The Sennheiser HD 4.50 have great imaging. The GD graph shows that the group delay response is almost entirely below the audibility threshold, resulting in a tight bass and a transparent treble reproduction. Additionally, the L/R drivers of our test unit were exceptionally well-matched in frequency, amplitude, and phase response, ensuring accurate placement and localization of objects (voices, instruments, video game effects) in the stereo field. It's worth noting that these results are only valid for our unit and yours may perform differently.
The passive soundstage of the Sennheiser HD 4.50 is poor. The PRTF graph shows an inadequate amount of pinna activation with low accuracy, suggesting a soundstage that will be perceived as small and located inside your head.
These headphones don't have any virtual soundstage features.
The weighted harmonic distortion of these headphones is decent. While there may some artifacts and distortion at higher volumes, it likely won't be too noticeable to most people.
These are the settings used to test these headphones. Our results are only valid when these headphones are used with these settings. We were unable to determine the firmware of these headphones; if you know where to find it, please let us know in the discussions.
The isolation performance is decent. While these headphones have an ANC feature, unfortunately, it doesn't work as well as some higher-end options, like the Sennheiser Momentum 3 Wireless. While it does a good job of blocking out background chatter, it doesn't help much at blocking out the low rumble of bus or plane engines.
The leakage performance of these headphones is great. It's noticeably quieter than the noise floor of an average office, so you should be able to listen to your music at fairly high volumes without bothering those around you.
These headphones have an integrated microphone.
The recording quality of the mic is sub-par. Voices transmitted or recorded sound relatively thin and noticeably muffled and lacking in detail.
The noise handling of the microphone is decent. It's easy to hear your voice in even moderately loud environments, though it'll get lost in very noisy situations.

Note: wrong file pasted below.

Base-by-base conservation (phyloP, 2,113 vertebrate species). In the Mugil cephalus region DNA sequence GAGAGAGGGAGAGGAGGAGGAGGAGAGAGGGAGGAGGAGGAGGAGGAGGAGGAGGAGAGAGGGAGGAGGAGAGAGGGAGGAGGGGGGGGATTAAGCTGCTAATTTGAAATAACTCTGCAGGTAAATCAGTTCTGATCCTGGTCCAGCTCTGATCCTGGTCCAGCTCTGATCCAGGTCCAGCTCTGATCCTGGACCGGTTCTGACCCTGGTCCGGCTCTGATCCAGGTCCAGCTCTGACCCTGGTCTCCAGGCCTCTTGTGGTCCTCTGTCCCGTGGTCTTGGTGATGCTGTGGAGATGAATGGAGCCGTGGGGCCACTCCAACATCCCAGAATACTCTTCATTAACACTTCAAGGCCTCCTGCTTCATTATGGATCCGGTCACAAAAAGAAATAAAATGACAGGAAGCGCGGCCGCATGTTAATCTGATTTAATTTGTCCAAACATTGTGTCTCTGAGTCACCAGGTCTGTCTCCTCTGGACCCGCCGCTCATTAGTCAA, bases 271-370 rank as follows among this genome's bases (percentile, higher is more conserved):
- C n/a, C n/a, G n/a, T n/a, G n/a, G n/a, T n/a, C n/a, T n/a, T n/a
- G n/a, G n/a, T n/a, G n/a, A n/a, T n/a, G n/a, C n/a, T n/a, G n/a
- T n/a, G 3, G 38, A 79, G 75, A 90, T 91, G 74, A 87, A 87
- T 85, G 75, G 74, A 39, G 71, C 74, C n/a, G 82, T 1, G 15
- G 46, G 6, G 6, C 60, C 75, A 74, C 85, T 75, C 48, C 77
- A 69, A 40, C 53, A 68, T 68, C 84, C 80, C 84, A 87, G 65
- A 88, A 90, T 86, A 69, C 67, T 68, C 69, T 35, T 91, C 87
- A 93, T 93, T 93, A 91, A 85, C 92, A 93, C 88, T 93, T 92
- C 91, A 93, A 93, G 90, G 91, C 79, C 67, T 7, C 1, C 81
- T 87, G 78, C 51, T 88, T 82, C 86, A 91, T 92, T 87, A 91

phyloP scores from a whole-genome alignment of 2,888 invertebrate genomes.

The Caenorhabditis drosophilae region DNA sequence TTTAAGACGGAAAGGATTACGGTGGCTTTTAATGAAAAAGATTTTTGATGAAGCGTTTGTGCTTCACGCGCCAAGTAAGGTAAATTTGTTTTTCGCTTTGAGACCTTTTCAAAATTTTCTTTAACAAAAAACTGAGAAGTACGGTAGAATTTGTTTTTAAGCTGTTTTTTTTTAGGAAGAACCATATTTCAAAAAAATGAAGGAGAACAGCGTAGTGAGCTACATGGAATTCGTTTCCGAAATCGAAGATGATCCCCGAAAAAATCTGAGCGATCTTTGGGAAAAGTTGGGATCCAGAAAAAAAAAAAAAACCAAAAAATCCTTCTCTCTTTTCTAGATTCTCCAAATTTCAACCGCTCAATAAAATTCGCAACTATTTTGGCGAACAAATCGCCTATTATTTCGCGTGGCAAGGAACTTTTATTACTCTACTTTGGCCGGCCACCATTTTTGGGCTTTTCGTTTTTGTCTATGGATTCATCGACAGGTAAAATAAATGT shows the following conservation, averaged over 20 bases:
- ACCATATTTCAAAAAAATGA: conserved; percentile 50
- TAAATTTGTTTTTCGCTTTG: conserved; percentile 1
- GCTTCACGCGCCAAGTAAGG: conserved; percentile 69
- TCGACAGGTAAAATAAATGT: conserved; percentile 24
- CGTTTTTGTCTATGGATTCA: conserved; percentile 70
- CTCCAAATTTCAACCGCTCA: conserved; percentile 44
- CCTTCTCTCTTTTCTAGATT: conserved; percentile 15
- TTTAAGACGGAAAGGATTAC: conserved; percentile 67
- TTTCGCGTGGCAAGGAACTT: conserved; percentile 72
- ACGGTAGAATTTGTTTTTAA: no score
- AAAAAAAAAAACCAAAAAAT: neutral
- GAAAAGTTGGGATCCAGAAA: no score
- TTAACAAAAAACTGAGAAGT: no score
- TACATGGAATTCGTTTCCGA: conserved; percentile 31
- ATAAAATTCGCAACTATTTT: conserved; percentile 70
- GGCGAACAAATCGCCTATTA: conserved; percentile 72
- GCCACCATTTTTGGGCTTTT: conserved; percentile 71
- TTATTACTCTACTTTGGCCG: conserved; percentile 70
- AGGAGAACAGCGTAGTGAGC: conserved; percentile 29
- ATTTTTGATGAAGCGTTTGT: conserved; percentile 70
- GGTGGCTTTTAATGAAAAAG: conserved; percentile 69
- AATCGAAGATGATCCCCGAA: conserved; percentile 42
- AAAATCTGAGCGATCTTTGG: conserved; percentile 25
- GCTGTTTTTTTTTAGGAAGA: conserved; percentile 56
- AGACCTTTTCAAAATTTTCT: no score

The Sennheiser HD 4.50 have a good overall battery performance. While their 22.3-hour battery life is great, unfortunately, they don't have a power-saving feature to help conserve battery. On the upside, they can be used passively by plugging them in with the included 1/8" audio cable, which is great if they die on you in the middle of a long flight or workday.
Unfortunately, the Sennheiser companion app for these headphones, known as CapTune, is no longer available. The replacement app, Sennheiser Smart Control, isn't compatible with these headphones. If you still have CapTune on your phone it might continue to function, but it's no longer possible to download it.
The Sennheiser HD 4.50 BTNC are Bluetooth 4.0 headphones that can pair simultaneously with two devices and support NFC for quick and easy pairing. They support aptX, but their latency likely is still too high for most people to watch videos or play games. It's worth noting that some apps and devices seem to compensate for latency, so your mileage may vary in real-life usage.
These headphones only connect wirelessly via a Bluetooth connection.
These headphones come with a 1/8" TRS audio cable that doesn't have an in-line mic like the Sennheiser PXC 550 Wireless, so they won't have a mic compatible with the Xbox One, PS4, and PCs.
While you can plug these headphones into a PC or the controller of a PS4, they will only transmit audio and you can't use the microphone.
While you can plug these headphones into the controller of an Xbox One, it'll only transmit audio and you can't use the microphone.
These headphones don't have a base/dock. If you want a versatile headset with a base that you can also use wired, check out the SteelSeries Arctis 7 2019 Edition Wireless.